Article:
Canada 2008 - the Montreal pit-lane debacle 12 Jun 2010
As the paddock returns to Montreal for this weekends Canadian Grand Prix, two Formula One stars - and one former driver now busy rallying - will be trying to shake off a memory from when they were last racing on the citys Ile Notre Dame, back in June 2008.
For that trio - and most on the sidelines - the sight of three battered and bruised cars embarrassingly wedged together at the end of the Circuit Gilles Villeneuve pit lane one that will forever be hard to forget.
Nineteen laps previously McLarens Lewis Hamilton had expertly sprung from his pole position into the lead of the race, leaving second-on-the-grid Robert Kubica in his BMW Sauber to fend off the encroaching Ferrari Kimi Raikkonen. On Lap 17, however, the safety car was deployed so marshals could clear away Adrian Sutils Force India, which had succumbed to gearbox problems.
In a blink, Hamiltons lead was neutralised and as the first round of pit stops got underway, he, Kubica and Raikkonen pulled into the pits simultaneously. McLaren decided to go heavy with fuel, and after Hamiltons longer stop, he swept out of his pit box behind Raikkonen and Kubica, who were at that moment embroiled in a battle for P1 down the pit lane.
Soon after, however, disaster struck. Focusing no doubt on how to regain the lead over the next few laps, Hamilton didnt notice that both Kubica and Raikkonen had stopped for a red light at the pit exit. As his McLaren headed back on track, he realised too late and his car ran right into the back of the Finns Ferrari.
The resulting damage was enough to rule them both out of the race, but was then compounded by the Williams of Nico Rosberg subsequently piling into the rear of Hamiltons MP4-24. Although Rosberg was able to rejoin the race, pitting for a new nose a lap later, his promising fourth-place position was to become a disappointing 10th-place finish. All that was left for Raikkonen and Hamilton to do was to heatedly discuss what had happened, and look dejectedly at their ruined cars.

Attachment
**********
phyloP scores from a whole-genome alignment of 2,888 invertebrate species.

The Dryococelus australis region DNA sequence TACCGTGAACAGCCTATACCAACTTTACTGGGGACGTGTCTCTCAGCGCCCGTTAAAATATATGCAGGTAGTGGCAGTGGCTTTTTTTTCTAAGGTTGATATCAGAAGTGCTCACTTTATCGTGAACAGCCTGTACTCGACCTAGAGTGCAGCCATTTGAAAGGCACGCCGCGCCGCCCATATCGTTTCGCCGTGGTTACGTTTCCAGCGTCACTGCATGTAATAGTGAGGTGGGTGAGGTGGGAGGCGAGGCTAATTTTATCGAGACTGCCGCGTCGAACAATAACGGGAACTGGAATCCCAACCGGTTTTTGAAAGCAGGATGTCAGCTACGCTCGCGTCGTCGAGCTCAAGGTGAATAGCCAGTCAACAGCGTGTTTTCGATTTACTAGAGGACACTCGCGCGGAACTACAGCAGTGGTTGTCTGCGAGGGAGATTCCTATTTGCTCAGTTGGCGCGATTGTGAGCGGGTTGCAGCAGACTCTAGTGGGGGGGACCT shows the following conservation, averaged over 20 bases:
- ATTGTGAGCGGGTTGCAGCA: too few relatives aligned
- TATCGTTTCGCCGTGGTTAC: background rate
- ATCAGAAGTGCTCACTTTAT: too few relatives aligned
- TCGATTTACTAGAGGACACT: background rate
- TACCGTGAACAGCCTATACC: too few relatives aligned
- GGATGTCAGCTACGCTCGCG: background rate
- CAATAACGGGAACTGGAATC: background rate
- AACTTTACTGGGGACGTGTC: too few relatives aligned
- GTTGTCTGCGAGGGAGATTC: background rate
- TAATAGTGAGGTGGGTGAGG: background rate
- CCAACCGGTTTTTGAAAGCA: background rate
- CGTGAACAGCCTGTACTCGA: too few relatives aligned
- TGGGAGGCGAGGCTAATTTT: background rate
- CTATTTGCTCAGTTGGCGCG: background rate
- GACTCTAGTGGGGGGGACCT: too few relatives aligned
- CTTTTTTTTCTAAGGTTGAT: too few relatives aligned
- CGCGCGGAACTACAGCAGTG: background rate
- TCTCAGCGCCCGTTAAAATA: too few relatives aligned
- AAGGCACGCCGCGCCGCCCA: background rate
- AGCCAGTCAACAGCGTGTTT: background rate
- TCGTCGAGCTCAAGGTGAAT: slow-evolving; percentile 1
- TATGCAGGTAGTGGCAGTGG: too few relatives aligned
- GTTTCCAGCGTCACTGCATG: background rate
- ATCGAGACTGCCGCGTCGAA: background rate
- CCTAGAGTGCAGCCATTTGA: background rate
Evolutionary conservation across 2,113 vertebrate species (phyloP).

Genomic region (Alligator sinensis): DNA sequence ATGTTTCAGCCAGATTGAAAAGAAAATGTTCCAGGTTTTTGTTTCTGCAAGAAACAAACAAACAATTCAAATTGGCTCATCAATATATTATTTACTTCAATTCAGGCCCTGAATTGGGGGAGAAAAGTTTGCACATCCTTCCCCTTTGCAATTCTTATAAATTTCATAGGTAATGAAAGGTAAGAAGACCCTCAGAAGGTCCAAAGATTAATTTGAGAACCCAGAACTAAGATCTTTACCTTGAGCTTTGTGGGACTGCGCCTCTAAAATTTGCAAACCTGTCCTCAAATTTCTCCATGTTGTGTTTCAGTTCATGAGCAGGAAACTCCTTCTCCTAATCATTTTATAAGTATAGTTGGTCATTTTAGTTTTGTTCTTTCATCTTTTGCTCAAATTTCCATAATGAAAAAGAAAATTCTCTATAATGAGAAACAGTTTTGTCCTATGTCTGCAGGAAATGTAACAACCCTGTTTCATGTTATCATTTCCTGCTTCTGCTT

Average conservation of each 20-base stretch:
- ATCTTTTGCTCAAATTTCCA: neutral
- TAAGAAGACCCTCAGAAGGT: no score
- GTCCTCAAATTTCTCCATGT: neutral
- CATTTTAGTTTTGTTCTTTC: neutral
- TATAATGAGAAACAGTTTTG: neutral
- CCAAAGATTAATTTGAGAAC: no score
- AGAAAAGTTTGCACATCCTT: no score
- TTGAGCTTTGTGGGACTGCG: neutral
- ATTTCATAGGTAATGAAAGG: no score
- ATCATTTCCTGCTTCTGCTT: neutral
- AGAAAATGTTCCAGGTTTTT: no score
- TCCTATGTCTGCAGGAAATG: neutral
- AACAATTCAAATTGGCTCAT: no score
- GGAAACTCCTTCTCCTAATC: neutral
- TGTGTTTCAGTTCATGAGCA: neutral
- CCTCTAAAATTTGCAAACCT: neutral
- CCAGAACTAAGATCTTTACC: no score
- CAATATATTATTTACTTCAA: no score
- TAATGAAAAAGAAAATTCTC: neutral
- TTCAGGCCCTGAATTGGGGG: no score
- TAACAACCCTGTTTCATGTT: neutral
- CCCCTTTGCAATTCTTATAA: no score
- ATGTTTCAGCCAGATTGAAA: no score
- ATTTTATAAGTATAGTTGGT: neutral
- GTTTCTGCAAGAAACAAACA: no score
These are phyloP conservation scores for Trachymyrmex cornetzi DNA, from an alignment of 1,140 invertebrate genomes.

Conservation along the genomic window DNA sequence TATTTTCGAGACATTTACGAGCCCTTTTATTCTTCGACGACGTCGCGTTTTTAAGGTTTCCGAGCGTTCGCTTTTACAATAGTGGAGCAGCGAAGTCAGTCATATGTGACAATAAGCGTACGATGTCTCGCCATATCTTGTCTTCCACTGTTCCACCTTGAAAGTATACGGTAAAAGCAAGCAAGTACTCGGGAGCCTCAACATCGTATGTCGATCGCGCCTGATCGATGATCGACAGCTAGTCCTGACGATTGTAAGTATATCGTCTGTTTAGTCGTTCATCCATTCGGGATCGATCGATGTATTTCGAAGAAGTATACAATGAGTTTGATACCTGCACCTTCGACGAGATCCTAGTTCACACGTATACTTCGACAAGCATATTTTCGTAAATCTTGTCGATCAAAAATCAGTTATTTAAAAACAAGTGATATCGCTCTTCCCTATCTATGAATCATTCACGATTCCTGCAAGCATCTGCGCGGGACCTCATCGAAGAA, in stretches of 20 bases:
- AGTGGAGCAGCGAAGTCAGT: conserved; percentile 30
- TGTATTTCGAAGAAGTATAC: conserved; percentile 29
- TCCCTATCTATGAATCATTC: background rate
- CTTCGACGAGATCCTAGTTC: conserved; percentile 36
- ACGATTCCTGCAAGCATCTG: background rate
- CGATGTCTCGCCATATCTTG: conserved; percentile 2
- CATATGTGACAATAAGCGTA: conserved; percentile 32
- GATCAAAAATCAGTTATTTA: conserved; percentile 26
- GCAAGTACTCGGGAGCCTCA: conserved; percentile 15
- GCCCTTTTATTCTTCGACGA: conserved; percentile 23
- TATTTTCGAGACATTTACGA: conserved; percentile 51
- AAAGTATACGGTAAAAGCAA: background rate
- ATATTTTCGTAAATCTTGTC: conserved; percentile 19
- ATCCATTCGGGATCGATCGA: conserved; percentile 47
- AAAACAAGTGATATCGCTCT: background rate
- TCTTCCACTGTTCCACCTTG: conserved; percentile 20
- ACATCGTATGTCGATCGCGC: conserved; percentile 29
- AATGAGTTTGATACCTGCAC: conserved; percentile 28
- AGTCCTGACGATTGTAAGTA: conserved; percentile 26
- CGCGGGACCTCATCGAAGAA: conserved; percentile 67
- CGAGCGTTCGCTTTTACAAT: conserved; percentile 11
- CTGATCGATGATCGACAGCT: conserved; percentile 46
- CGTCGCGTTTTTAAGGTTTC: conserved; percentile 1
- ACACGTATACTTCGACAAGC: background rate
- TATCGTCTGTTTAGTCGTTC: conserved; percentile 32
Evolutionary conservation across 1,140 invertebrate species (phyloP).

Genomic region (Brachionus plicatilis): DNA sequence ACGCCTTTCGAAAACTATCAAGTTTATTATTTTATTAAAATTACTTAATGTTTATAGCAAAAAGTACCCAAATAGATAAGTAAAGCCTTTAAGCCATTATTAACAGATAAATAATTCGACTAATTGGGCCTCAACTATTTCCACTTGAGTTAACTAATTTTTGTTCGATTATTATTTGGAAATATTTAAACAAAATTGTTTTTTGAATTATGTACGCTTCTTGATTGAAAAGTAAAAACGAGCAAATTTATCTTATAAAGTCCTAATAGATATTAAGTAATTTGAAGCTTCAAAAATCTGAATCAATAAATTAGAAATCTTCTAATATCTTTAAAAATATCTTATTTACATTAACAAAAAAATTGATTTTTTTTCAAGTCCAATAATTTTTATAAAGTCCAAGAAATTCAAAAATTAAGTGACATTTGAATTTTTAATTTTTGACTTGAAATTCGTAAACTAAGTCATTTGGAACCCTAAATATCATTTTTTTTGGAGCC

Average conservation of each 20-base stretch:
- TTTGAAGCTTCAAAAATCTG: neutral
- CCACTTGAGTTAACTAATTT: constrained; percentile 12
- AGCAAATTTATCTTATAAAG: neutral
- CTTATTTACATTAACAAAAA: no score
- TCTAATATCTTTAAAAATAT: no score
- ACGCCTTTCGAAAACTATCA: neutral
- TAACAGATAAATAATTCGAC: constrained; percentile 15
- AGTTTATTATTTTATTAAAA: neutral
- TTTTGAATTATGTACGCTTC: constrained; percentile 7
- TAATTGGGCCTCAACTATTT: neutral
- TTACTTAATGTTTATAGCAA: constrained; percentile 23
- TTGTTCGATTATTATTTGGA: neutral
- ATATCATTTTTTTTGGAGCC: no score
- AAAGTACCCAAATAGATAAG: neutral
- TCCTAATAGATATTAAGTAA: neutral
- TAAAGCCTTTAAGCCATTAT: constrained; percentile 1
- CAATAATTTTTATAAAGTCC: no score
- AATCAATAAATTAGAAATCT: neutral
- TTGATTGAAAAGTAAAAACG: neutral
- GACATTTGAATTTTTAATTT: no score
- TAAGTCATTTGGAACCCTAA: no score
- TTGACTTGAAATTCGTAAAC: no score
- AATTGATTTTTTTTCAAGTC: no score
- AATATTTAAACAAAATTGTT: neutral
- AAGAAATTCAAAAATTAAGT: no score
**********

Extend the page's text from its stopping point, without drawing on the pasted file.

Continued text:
In the post-race aftermath, Hamilton couldnt hide his despair: "Before my pit stop, everything looked on course for the perfect result: we were so quick, we were breezing it in fact. It wasn't a great pit stop - and, as I exited the box, I saw two cars jostling for position ahead of me in the pit lane. Obviously, I didn't want to get involved in their tussle, and was trying not to do so, and then all of a sudden they stopped. And by the time they'd come to a halt, it was too late for me to avoid them.
A resentful Raikkonen, however, was less understanding. "There's not much I can say, he said. My race was ruined by Hamilton's mistake. Obviously, anyone can make mistakes, but it's one thing to make a mistake at 200 mph but another to hit a car stopped at a red light. I am not angry because that doesn't achieve anything and does not change my result! I am unhappy, because I had a great chance of winning.
In stark contrast to the misery of Raikkonen and Hamilton, Kubica was over the moon. After narrowly avoiding the same fate as the Finn, the BMW Sauber driver cruised to the finish line to clinch the teams, his own, and his home country of Polands maiden Formula One win. With team mate Nick Heidfeld joining him on the podium in second and with a four-point lead in the championship secured, there was much to celebrate.
I'm very happy at having won the first race for BMW Sauber, Kubica exclaimed. I'm also happy for Poland and all my fans. I stopped at the exit because the light was still red. Kimi stopped beside me, and then I heard the noise when Hamilton crashed into his car. I have to be grateful to Lewis as he chose Kimi and not myself. But it all worked out and I'm just happy!"
The aftermath for Hamilton - and indeed for Rosberg - was less rosy. Following a stewards investigation, the duo were both handed 10-place grid penalties for the next round. For both, and for Raikkonen, it remains a weekend to forget.